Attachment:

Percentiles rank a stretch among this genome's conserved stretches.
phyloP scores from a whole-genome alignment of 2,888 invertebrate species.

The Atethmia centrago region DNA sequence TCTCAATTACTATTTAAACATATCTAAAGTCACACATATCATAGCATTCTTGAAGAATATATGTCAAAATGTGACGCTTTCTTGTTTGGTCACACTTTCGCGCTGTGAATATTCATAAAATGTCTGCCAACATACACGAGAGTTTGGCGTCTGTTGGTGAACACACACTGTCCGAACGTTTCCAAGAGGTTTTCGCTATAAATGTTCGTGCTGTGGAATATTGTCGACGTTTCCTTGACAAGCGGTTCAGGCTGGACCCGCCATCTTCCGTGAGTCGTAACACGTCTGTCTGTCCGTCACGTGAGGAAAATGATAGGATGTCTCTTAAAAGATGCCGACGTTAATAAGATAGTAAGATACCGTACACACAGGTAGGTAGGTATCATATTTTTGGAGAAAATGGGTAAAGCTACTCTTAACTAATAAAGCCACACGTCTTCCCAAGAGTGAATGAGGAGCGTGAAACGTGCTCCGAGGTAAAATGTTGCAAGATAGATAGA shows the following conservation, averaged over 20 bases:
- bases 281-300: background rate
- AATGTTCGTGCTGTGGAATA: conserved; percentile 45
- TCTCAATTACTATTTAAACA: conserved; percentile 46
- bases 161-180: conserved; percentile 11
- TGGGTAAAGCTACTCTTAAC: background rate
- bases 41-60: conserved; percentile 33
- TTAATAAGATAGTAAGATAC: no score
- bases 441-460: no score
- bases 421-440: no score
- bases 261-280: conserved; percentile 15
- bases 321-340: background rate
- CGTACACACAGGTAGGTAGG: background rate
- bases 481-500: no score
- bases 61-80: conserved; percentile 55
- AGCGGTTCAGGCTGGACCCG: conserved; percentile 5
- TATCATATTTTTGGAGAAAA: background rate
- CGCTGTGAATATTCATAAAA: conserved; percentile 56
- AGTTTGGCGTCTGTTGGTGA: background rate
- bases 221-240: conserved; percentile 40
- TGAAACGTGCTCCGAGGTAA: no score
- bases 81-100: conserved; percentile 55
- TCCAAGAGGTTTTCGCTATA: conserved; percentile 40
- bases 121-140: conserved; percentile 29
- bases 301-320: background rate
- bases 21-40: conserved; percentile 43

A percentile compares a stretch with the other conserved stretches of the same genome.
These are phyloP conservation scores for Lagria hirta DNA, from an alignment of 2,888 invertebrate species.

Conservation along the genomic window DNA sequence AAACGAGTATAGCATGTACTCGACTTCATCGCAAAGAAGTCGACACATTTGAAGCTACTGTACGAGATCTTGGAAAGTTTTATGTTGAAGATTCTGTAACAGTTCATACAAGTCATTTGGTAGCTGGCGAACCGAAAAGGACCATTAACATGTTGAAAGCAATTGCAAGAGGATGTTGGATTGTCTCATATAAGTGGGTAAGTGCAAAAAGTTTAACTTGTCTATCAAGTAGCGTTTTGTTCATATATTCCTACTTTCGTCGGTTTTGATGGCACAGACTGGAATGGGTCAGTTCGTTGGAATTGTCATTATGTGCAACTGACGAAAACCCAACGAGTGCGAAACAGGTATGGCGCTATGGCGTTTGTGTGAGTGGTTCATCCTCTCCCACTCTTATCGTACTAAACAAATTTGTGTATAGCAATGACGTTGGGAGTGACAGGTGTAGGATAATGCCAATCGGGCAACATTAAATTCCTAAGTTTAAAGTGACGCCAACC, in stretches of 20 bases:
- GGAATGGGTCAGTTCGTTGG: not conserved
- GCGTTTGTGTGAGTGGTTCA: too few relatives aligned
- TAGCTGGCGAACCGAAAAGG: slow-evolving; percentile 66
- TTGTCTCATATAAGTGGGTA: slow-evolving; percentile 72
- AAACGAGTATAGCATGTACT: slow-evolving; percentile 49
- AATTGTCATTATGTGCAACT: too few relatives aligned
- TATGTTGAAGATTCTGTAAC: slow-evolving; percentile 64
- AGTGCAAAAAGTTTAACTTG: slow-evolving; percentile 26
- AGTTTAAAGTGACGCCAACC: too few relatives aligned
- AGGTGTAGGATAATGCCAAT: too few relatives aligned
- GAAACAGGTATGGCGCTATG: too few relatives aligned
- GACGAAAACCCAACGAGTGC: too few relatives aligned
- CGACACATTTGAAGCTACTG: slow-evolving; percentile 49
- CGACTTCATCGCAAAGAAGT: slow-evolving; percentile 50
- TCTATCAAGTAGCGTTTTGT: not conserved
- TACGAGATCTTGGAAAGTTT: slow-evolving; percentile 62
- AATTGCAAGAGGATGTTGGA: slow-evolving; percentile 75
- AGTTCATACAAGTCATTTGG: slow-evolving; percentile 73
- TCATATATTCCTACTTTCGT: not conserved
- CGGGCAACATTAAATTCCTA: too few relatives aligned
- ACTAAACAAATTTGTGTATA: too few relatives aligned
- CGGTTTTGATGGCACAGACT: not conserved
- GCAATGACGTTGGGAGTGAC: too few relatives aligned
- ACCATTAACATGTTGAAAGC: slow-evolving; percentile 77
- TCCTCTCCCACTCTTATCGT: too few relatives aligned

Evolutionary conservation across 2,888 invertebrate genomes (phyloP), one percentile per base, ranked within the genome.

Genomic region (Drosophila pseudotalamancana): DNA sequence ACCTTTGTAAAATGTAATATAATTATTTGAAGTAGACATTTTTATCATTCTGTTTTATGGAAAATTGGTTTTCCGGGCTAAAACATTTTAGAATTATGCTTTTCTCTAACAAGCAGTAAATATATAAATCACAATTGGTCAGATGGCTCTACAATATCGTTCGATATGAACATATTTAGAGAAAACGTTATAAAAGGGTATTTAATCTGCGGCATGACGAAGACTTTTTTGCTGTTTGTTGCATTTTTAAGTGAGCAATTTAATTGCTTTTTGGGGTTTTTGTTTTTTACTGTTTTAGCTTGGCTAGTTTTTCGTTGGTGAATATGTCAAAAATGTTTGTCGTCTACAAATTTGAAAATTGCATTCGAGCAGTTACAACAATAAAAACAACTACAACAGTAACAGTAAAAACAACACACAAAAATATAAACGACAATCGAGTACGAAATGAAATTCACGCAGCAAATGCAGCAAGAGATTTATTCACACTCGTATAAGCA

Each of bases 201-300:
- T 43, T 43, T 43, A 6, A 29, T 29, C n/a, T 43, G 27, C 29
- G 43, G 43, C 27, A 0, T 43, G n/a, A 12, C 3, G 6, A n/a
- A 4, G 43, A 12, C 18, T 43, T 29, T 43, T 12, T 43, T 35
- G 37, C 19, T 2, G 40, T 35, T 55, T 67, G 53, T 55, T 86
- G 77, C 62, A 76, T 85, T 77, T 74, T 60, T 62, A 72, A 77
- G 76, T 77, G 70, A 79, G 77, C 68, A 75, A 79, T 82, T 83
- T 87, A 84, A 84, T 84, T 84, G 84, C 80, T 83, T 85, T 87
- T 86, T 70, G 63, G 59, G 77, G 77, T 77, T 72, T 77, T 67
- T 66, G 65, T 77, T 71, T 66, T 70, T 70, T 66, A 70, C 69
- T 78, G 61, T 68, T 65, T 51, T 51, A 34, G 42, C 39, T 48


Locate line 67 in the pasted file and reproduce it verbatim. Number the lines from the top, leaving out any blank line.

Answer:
- T 86, T 70, G 63, G 59, G 77, G 77, T 77, T 72, T 77, T 67